No, no! you cry. I want to have a *book* published.

Ah! Well, that's different. Poof! Here's your book on the bookshelf: *Two years in Katmandu; Confessions of an alienated housewife*.

Eeek! you scream.

And probably with justification. If you're reading this newsletter, you're already interested in romance writing, and the ultimate goal of "getting published" is to sell a romance book -- or the next book ... to someone. (Often, to *anyone* at all!)

This is where the true value of testing your goals appears. Ask yourself questions: Is being published by a small press located in the Outer Hebrides going to satisfy you? Or will only having a New York Times bestseller do? Or will you be wildly happy just to sell to Silhouette/Harlequin whether it sells well or not? Is selling well important? Is it the money you want? Or the fame? Or being able to write your own brand of romance?

What is the core of your goal? Keep forcing yourself to more and more specific details until you have the exact picture of what will satisfy you when you achieve it. Make your goals as concrete and easy to decide as possible. "Publishing a book that reaches the top ten of the WaldenBooks best seller list" is a goal you will know without doubt you have achieved, whereas "making lots of money" isn't specific. What is "lots", anyway? How will you know when you've got it?

Your specific long term career goal will shape all your activities and decisions. When your goal is this specific, figuring out ways to reach it is a much easier task.

Now is the time to formulate your long term goals. The next time career blues have you in their grip is NOT a good time to make decisions about where you want to go with your writing, because any decision you make will be based on negative emotions, not gut needs and wants. Changing your long term career goals while you're feeling so frustrated is the sneak's version of giving up. The path you choose to get there may change, but your overall direction should not.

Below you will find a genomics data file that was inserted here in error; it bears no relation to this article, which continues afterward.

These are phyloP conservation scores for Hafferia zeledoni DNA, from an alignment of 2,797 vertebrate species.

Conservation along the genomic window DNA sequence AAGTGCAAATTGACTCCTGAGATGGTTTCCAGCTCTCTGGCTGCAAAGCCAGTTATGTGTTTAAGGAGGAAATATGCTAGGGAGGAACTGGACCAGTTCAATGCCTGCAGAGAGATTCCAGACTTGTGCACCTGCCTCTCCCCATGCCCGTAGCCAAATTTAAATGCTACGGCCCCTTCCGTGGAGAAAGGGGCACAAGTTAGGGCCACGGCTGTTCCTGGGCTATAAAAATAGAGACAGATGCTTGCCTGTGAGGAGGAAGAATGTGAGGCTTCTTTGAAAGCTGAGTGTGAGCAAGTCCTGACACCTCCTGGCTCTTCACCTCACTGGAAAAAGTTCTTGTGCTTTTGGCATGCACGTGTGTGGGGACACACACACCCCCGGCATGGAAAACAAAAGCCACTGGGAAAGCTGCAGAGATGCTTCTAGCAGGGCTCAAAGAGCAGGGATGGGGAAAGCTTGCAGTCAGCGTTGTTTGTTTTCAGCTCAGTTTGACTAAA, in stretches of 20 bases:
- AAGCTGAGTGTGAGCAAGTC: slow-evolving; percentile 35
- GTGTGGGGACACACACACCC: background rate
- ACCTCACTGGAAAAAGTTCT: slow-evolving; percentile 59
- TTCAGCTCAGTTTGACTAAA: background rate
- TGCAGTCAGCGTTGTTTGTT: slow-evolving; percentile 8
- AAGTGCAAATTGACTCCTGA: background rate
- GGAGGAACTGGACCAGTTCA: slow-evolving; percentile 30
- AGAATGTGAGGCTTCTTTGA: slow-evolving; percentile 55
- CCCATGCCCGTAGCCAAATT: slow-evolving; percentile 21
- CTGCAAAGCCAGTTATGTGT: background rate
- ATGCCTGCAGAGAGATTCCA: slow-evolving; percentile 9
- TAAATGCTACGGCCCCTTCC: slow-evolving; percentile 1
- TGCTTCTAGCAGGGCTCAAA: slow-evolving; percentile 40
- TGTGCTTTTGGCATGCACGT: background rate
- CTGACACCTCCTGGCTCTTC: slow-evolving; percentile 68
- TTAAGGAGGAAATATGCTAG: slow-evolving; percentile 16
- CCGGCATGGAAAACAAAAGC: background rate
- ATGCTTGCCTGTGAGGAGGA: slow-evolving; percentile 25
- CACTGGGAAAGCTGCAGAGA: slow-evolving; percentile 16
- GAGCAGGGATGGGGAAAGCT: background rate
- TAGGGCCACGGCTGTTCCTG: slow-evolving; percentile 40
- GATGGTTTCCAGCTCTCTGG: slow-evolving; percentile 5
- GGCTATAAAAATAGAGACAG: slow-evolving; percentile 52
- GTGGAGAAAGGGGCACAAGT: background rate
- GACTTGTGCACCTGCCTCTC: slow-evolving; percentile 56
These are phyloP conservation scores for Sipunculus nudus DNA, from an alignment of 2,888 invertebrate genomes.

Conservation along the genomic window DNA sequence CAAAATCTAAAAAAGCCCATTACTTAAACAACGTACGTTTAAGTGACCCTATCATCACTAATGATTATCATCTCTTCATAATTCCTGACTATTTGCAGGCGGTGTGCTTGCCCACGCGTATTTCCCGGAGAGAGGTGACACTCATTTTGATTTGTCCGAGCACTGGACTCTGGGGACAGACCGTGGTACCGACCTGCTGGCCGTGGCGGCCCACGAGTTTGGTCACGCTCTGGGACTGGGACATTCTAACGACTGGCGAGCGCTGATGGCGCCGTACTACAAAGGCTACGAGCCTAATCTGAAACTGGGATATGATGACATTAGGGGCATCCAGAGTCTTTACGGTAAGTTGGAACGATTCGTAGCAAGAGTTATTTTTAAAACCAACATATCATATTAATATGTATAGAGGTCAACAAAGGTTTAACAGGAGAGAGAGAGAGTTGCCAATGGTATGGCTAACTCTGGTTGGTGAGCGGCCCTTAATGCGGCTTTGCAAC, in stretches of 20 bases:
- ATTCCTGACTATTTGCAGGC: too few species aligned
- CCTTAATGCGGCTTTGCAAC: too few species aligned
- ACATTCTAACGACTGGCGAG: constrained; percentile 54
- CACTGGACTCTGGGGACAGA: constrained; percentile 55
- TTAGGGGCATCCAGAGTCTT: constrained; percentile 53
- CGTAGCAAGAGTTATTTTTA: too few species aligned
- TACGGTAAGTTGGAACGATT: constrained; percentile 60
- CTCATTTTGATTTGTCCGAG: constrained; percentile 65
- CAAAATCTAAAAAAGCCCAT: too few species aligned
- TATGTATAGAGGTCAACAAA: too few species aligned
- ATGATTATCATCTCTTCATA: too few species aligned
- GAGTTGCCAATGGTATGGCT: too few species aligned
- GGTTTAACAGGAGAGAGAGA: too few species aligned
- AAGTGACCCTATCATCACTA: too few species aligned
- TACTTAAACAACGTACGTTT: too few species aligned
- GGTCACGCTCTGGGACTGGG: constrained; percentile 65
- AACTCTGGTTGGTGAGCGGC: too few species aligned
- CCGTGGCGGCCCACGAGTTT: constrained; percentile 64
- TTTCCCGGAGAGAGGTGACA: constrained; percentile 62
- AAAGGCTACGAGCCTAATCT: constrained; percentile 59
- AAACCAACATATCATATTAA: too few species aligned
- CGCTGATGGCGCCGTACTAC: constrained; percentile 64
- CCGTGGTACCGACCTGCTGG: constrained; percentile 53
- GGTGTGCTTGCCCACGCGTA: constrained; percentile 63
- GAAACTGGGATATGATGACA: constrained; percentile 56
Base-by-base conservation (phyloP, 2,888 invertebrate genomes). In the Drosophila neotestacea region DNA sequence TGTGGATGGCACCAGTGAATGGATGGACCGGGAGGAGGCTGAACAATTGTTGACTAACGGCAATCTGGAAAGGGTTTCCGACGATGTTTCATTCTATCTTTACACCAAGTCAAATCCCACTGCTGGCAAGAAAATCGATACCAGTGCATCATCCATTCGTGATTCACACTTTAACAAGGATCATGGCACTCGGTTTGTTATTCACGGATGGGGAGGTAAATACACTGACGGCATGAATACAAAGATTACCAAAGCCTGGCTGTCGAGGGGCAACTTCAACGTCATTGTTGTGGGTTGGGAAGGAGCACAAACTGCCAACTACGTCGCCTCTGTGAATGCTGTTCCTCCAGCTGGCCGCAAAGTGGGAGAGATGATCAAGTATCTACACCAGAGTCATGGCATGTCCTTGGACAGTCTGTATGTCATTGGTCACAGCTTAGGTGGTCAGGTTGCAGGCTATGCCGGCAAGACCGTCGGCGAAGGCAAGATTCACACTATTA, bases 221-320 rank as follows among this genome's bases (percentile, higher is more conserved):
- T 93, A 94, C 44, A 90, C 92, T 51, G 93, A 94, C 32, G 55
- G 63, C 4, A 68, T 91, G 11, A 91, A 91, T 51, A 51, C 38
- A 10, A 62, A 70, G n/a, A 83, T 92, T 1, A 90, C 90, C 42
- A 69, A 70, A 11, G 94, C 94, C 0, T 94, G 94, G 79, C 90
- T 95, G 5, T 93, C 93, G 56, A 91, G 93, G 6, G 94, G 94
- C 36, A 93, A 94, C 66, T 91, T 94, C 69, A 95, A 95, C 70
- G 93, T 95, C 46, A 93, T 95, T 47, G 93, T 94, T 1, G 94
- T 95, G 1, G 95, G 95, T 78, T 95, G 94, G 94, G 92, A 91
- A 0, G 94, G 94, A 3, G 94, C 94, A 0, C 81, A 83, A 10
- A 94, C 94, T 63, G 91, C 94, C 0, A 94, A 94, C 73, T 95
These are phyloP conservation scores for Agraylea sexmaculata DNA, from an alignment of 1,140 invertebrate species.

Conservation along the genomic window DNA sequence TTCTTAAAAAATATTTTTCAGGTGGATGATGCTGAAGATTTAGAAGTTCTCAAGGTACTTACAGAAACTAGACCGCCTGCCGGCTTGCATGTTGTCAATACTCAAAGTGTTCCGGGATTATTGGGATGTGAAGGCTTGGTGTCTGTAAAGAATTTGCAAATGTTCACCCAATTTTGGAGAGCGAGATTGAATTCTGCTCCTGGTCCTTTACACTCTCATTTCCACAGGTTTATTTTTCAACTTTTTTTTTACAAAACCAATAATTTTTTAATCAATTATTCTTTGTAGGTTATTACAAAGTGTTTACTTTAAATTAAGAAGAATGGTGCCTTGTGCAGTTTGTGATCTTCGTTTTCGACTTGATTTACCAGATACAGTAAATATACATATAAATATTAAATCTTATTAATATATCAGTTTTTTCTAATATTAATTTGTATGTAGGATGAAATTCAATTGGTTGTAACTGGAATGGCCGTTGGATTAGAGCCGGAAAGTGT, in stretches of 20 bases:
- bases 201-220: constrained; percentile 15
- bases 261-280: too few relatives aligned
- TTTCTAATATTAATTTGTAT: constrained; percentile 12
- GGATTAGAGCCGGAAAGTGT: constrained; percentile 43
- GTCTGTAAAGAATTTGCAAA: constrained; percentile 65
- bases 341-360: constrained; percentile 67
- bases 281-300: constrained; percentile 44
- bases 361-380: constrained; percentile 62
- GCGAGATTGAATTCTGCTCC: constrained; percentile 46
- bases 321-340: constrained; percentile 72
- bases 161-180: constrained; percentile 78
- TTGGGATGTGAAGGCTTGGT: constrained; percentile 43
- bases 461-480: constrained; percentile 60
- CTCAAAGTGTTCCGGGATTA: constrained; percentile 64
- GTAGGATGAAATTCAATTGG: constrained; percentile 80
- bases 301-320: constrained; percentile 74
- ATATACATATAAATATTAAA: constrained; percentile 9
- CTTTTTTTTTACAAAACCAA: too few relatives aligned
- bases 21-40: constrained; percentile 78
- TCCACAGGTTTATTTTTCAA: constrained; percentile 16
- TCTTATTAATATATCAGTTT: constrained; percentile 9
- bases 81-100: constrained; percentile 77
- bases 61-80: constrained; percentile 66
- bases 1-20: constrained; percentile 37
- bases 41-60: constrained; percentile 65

"Many a young person tells me he wants to be a writer. I always encourage
such people, but I also explain that there's a big difference between
"being a writer" and writing. In most cases these individuals are dreaming
of wealth and fame, not the long hours alone at the typewriter. "You've got
to want to write," I say to them, "not want to be a writer."

The reality is that writing is a lonely, private and poor-paying affair.
For every writer kissed by fortune, there are thousands more whose longing
is never requited. Even those who succeed often know long periods of
neglect and poverty. I did.

When I left a 20-year career in the Coast Guard to become a freelance
writer, I had no prospects at all. What I did have was a friend with whom
I'd grown up in Henning, Tennessee. George found me my home - a cleaned-out
storage room in the Greenwich Village apartment building where he worked as
superintendent. It didn't even matter that it was cold and had no bathroom.
Immediately I bought a used manual typewriter and felt like a genuine writer.

After a year or so, however, I still hadn't received a break and began to
doubt myself. It was so hard to sell a story that I barely made enough to
eat. But I knew I wanted to write. I had dreamed about it for years. I
wasn't going to be one of those people who die wondering, "What if?" I
would keep putting my dream to the test - even though it meant living with